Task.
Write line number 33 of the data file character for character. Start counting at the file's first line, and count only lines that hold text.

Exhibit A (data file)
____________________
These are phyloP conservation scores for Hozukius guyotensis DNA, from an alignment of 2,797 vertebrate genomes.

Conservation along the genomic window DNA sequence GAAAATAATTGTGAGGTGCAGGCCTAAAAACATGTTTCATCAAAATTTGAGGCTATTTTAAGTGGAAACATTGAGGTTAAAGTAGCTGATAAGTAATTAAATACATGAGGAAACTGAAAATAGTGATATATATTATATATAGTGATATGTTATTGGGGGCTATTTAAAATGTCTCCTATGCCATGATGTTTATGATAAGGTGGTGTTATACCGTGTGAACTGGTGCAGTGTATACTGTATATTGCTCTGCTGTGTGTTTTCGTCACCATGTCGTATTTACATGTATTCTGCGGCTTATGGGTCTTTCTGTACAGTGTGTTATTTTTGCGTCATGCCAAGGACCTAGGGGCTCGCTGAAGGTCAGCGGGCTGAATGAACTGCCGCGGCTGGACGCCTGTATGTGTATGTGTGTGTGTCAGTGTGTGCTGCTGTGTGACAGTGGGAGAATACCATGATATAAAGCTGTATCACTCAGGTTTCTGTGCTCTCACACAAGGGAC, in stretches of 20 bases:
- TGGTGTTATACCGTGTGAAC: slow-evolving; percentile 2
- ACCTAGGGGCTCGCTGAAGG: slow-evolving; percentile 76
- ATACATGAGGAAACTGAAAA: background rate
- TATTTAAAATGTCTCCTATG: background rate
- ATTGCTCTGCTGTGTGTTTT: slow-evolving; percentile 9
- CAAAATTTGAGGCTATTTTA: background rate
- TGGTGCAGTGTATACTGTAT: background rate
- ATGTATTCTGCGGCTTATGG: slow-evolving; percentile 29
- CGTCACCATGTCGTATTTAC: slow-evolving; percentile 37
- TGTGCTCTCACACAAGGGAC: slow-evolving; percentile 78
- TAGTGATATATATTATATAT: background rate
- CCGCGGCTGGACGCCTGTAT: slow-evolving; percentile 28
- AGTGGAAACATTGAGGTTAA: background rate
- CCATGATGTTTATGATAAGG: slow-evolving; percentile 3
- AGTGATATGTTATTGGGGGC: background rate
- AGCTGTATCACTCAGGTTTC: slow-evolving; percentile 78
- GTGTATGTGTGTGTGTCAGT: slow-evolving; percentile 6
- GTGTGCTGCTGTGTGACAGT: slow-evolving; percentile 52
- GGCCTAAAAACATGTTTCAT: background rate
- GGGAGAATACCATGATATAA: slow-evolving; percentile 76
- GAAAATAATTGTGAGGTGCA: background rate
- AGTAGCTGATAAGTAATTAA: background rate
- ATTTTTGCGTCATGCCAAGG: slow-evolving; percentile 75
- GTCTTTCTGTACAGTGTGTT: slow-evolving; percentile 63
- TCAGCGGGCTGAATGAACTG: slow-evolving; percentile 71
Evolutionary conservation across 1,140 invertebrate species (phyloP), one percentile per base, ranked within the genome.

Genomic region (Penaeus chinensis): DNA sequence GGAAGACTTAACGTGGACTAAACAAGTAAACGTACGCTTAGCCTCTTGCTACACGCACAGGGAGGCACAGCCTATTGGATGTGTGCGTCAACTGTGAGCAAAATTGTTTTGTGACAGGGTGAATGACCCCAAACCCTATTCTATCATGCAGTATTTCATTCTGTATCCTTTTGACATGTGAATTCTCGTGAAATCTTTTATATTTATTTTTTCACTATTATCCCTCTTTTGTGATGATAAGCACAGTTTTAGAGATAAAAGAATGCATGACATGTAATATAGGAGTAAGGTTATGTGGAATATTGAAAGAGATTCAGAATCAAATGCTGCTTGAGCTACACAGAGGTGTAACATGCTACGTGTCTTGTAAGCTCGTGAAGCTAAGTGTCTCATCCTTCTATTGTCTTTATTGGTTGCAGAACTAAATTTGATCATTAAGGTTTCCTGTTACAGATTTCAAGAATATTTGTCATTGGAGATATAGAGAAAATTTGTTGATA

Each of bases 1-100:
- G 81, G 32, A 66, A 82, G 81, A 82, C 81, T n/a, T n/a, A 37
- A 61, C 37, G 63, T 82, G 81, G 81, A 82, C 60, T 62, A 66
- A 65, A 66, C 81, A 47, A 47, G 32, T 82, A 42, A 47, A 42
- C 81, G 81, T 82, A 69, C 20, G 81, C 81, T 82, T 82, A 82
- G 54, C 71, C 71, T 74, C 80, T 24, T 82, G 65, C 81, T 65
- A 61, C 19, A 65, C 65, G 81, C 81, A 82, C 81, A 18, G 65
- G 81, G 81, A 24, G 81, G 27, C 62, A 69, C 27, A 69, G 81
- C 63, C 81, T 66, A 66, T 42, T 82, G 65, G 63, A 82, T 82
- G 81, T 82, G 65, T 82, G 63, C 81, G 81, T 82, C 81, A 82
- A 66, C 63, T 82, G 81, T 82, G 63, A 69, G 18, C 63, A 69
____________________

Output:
- A 65, A 66, C 81, A 47, A 47, G 32, T 82, A 42, A 47, A 42